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Government and Ofgem have sleepwalked into this energy crisis – The Guardian

Ministers are putting huge faith in wholesale prices falling and then stabilising; the background fear is another surge
For the last umpteen years Ofgem has offered parental-sounding advice when adjusting the energy price cap. “Switch to save money”, the regulator trumpeted last February as the maximum rate was raised by £96. Even last autumn, when £139 was added, Ofgem was still saying customers “can avoid the increase by shopping around”.
There’s no escape now. As the thumping £693 increase from April landed on Thursday, the regulator merely offered a limp line about how it knows it’s all “extremely worrying for many people”. It, like everybody else, knows there aren’t better deals to switch to. Competition has disappeared. The price cap has become the floor rate, not the ceiling. Roughly 80% of households are on it – the main exceptions being those who had the luck or foresight to secure a fixed rate before wholesale gas prices quadrupled.
To put it mildly, the energy supply market looks nothing like the one Ofgem has spent a couple of decades trying to encourage. Some 29 suppliers – half the tally last June – have gone bust and the high corporate casualty rate cannot be pinned solely on the “unprecedented” (the regulator’s favourite word) rise in gas prices.
At least part of the blame falls on a rotten regulatory system that allowed undercapitalised companies to try their luck by operating with skimpy hedging policies on energy-purchase contracts. Ofgem had a go at tightening licence rules a couple of years ago, but merely tweaked. The admission by the chief executive, Jonathan Brearley, in December that a proper version of “financial resilience” is required arrived extremely late in the day.
Some £68 of the £693 increase in the cap, note, relates to industry-wide “supplier of last resort” levies – in other words, the cost of moving customers of failed companies to new suppliers. That’s £1.5bn in real money. Nor does the figure include anything for Bulb, which was quasi-nationalised last year. The bill for Bulb has been deferred for another day.
Meanwhile, the corporate survivors look sickly. All, with the possible exception of Centrica’s British Gas, are assumed to be making losses (the money in this crisis is being made by energy producers and traders). Few tears may be shed for their shareholders, but the policy point is that the government and Ofgem are relying on the same firms to double up as service organisations on the way to net zero by selling us heat pumps, electric boilers and the rest. At the moment, they’re limping from one price cap announcement to the next. Little long-term investment or innovation will be happening.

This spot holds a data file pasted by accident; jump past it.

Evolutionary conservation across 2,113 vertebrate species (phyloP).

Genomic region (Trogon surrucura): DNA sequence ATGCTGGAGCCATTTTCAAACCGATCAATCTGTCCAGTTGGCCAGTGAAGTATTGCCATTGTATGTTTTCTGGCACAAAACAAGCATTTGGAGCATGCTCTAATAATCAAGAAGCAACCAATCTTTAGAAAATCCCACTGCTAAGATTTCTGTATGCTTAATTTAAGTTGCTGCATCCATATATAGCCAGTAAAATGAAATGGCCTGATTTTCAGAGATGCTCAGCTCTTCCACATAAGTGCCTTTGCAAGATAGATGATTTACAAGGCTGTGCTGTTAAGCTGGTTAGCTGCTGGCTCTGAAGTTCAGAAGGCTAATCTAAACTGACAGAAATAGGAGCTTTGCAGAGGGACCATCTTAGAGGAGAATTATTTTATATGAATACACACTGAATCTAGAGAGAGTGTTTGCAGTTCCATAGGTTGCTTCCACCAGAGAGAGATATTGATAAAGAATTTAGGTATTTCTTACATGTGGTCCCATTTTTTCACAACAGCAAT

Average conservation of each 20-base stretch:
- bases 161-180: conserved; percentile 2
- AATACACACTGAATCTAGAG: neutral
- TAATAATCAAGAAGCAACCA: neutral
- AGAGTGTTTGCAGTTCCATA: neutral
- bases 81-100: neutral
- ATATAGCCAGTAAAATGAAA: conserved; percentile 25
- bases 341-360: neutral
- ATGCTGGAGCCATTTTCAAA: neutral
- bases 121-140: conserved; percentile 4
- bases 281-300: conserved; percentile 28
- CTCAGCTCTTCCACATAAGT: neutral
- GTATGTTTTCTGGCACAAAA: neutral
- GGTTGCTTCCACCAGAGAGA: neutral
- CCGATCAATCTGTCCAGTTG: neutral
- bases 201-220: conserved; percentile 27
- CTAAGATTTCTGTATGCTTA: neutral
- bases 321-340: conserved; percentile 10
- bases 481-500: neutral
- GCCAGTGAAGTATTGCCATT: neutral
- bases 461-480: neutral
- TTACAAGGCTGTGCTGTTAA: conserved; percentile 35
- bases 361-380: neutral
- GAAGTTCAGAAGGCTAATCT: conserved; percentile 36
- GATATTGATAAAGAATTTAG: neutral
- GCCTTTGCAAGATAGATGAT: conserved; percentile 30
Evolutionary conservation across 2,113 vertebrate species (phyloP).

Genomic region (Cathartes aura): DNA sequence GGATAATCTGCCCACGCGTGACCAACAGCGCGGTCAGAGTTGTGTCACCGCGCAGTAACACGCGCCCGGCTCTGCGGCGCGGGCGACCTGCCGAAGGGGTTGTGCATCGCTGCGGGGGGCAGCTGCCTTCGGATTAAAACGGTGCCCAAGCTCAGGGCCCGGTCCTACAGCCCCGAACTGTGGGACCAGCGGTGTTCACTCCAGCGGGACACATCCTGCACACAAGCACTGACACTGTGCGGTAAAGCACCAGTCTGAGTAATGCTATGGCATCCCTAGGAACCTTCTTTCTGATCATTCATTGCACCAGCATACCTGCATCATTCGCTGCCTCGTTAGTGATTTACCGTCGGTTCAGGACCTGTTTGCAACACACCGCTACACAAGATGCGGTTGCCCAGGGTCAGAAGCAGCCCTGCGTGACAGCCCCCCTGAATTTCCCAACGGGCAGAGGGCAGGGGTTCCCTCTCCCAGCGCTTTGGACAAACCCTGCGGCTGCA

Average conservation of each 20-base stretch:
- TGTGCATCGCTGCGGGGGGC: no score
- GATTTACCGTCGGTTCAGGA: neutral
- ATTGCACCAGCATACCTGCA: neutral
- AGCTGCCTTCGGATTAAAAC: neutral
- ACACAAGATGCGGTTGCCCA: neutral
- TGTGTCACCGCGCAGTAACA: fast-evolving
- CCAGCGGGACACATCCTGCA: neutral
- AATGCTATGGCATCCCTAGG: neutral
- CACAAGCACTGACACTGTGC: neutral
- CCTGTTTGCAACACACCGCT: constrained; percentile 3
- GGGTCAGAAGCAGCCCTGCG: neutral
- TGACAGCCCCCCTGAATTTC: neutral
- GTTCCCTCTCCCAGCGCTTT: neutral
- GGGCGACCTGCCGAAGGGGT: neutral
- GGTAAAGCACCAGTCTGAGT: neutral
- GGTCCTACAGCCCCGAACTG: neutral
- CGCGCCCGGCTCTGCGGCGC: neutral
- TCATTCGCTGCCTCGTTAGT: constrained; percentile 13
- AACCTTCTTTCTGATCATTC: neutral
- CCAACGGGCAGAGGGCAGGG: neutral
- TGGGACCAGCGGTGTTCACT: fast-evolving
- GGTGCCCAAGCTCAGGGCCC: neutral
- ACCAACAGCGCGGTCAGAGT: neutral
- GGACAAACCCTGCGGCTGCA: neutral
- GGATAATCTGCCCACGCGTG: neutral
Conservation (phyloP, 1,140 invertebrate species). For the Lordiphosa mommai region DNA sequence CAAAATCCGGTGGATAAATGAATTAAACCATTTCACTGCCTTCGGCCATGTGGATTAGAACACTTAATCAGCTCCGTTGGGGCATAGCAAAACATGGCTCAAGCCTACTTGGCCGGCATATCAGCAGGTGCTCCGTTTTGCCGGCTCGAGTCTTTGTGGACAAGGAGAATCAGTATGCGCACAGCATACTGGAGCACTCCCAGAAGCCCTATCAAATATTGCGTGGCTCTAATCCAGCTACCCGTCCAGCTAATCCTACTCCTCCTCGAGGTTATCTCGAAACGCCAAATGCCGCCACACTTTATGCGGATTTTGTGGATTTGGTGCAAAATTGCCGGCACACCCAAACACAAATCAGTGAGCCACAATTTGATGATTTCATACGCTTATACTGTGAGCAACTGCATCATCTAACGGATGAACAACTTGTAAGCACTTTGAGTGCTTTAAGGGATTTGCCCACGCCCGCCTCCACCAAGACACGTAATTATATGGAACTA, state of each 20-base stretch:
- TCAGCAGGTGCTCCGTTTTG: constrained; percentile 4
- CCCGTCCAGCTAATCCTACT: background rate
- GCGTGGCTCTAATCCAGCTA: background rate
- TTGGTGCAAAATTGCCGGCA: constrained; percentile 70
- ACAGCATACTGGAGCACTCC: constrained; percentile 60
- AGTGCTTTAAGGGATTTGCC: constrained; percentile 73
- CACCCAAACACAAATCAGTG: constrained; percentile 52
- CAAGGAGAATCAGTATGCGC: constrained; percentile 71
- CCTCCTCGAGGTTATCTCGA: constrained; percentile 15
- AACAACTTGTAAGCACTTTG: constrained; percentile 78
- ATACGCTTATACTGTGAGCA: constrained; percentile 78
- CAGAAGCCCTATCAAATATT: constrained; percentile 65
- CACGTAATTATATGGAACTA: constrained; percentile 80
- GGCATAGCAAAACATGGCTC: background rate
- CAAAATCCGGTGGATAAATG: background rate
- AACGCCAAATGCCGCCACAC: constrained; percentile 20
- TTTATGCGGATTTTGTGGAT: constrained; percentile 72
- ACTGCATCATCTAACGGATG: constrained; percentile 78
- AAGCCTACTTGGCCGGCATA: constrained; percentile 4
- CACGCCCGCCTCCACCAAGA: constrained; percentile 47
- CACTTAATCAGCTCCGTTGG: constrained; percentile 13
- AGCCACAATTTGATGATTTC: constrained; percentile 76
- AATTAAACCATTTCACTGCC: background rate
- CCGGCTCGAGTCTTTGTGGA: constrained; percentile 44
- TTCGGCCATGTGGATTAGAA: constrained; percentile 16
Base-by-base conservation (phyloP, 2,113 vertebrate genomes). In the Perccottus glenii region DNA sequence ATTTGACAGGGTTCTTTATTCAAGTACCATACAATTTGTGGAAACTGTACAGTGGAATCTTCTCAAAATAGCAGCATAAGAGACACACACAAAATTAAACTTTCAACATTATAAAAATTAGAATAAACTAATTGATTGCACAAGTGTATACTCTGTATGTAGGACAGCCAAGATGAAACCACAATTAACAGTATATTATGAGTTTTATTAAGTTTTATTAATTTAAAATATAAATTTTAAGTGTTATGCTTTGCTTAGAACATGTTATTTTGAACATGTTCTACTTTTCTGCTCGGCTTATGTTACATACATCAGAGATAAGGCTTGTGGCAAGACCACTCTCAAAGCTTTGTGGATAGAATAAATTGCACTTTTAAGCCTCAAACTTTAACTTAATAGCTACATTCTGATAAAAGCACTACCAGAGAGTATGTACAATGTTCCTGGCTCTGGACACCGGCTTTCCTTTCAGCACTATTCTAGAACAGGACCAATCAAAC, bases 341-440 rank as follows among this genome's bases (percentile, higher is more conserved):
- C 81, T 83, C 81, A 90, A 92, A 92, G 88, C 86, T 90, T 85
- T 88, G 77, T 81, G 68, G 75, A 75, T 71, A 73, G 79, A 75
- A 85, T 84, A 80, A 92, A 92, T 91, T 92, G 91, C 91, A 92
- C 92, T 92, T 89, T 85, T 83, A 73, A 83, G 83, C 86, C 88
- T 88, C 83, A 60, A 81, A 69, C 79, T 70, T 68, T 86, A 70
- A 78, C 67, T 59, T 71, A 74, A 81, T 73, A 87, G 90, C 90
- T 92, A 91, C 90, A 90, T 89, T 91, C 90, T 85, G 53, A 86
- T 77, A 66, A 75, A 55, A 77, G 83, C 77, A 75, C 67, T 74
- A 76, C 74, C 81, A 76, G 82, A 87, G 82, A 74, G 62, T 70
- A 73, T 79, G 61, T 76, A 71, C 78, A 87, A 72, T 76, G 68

Yes, the surge in gas prices is the prime driver of this crisis, no question. Even if Ofgem had policed its beat aggressively, financial pain for customers would be unavoidable. The chancellor would still be intervening, just as most of his EU counterparts are doing. But it is hard to avoid the conclusion that both regulator and government sleepwalked into events and, even now, are placing huge faith in the idea that wholesale prices will fall and then stabilise.
Rishi Sunak’s support package for customers seems to have been constructed at the 11th-hour, with little consultation with companies on how the £200-per-household rebates will be administered. If the price cap rises again in October – and another £250 is the consensus forecast – will more loans and rebates be made available?
As for Ofgem’s pro-resilience reforms, they’re still a work in progress. The price cap is being made more flexible, which is an easy and obvious reform, but stress-tests on corporate balance sheets and hedging policies are only taking place now. Ofgem’s visibility over the strains in the system is improving by the week, which is the good news, but it has yet to emerge as the pro-intervention regulator it should have been all along.
Meanwhile, the big fear in the background is another stage to the price surges in wholesale gas markets. The obvious candidate is a Russian invasion into Ukraine, which could conceivably make Thursday’s measures look inadequate at a stroke. Even a rapid plunge in prices isn’t a trouble-free outcome either: a lot of hedging contracts would have to be unwound in a hurry.
One assumes a vaguely functioning energy market, complete with switching, will return eventually, but this crisis cannot be declared to be over. Sunak’s political fix, inadequate already, may be exposed as short-term in short order; and the regulatory approach is being remodelled in a rush. “Extremely worrying” doesn’t quite capture it.


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